The sad truth at the bottom of the Emperor’s new Kool-Aid that most critics seem to have drunk in writing about Cronenberg’s latest is that except for, most significantly, Bello’s performance, there is nary an authentic moment in the film. And the false notes begin in the very first shot. The slow pan of a rural motel room’s small front porch, containing two slightly askew chairs, ends when the room’s two occupants emerge. The younger one, as he passes, apparently feels the need to straighten one of the chairs. In the script? Maybe. But probably an actor’s small bit of business that, perhaps, he discussed with Cronenberg, though just as likely he added on his own and Cronenberg approved. The question is, however, what purpose does it serve? The answer, as for so much else in the film, is none. The gesture is not grounded in anything more that we come to learn about the character and his partner, which is nothing beyond their pulp fiction near non-dimensionality as monstrous brutes.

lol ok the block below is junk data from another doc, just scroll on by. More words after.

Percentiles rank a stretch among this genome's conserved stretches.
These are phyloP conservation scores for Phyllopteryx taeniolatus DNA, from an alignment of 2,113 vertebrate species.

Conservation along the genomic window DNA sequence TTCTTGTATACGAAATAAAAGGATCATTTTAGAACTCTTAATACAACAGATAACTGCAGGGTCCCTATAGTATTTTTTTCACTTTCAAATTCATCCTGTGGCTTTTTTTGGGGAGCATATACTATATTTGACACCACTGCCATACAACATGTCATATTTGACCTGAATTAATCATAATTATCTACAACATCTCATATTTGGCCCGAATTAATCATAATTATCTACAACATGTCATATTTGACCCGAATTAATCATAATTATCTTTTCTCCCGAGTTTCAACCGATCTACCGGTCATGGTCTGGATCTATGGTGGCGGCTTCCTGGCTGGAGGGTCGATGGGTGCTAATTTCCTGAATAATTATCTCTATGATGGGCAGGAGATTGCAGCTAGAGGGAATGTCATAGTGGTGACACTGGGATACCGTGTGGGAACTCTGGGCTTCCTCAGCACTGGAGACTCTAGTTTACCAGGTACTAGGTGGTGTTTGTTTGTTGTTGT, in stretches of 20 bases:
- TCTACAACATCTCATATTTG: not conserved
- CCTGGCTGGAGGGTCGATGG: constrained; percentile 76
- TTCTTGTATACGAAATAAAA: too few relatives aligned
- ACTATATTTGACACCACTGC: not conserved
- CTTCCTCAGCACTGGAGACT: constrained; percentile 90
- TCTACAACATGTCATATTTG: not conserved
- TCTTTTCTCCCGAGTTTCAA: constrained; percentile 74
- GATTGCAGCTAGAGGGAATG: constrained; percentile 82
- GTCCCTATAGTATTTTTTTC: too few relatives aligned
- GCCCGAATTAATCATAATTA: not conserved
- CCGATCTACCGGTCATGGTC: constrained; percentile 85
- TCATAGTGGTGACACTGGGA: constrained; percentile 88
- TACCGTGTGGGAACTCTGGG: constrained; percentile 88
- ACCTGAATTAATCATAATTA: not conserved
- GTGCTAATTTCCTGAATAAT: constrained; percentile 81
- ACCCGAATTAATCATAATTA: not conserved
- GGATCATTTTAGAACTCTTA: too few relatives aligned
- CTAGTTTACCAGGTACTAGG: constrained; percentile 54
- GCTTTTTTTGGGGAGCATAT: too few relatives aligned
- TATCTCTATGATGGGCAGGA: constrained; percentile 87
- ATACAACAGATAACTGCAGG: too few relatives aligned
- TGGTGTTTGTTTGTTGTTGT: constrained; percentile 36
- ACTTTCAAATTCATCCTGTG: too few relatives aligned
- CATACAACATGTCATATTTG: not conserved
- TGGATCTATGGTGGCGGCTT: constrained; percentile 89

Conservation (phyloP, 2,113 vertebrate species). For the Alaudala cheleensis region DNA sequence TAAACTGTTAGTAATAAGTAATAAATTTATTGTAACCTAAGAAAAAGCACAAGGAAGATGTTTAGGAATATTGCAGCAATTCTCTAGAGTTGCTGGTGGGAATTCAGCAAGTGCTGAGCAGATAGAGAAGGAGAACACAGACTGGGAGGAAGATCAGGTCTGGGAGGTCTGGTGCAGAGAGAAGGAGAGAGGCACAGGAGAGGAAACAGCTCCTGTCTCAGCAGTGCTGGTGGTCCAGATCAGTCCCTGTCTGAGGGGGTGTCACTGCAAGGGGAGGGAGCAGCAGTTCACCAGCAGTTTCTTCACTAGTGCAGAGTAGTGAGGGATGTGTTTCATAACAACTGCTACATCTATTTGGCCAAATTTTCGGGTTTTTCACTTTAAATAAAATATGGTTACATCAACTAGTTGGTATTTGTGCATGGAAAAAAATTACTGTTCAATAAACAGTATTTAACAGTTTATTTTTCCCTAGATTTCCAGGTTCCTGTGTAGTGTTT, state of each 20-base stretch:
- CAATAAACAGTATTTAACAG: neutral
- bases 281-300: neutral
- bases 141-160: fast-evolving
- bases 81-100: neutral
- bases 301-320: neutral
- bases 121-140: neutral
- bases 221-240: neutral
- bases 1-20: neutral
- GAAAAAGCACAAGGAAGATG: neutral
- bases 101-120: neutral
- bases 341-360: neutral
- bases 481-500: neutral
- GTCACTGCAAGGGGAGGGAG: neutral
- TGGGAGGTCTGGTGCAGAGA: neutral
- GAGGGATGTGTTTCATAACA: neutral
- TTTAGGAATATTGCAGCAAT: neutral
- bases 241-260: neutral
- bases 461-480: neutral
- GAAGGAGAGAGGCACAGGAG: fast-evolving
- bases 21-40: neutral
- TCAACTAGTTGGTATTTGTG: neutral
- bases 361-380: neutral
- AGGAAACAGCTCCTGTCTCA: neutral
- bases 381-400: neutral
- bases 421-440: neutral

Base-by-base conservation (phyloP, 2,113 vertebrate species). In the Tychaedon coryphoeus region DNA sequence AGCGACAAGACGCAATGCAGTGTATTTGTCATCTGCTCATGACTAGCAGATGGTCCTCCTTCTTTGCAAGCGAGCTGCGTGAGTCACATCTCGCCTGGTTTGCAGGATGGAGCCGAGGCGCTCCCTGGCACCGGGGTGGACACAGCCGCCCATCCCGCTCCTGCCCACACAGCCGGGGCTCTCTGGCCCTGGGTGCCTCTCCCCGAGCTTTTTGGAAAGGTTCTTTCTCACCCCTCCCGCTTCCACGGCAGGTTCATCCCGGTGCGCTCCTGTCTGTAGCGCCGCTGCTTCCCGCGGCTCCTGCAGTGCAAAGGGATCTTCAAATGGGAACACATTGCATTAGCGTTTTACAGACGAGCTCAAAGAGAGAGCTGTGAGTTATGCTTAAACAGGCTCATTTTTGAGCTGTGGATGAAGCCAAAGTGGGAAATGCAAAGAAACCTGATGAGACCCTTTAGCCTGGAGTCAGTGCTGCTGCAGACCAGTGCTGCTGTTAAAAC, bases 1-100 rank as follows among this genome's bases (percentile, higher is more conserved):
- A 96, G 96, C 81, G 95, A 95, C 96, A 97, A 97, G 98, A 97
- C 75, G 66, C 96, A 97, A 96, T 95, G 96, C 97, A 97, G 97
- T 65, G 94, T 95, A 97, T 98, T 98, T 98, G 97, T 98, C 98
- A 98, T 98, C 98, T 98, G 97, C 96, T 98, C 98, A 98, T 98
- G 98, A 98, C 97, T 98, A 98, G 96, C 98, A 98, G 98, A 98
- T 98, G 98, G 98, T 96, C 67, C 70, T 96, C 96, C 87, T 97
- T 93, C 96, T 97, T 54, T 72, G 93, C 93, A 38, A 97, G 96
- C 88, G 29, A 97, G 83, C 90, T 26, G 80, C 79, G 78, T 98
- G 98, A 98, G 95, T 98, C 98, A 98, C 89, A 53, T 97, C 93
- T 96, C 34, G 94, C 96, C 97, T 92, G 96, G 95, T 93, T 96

There are many such ungrounded moments of inauthenticity, and more significant, too. When we learn that Tom Stall is really Joey Cusack, an ex Philadelphia mob enforcer and hit man, what is left out is that apparently he was a Delta Force commando too, because he dispatches foes with the kind of martial speed and technique unbeknownst to Philly (the Pig) Solazzo or any baseball bat-or pistol-toting Gambino family thug we’ve heard of. In contrast, the film is momentarily smart and real when the sensitive, Stall family son, Jack, replies to his locker room nemesis and bully, essentially, Why don’t we consider my ass already kicked and you proven the stronger, and the two of us just move on? But the film desires that Jack be in rather more confused conflict with his father over the use of force, so after Tom reveals his capacity for violence, Jack can no longer restrain himself with such fragile and witty condescension to the moment, and the next time he’s bullied he erupts in a violent display against two foes that is only a notch less impressive than those of his father. To which one can only respond, Yes, I understand. I’ve had that fantasy too. Now getting back to the believable…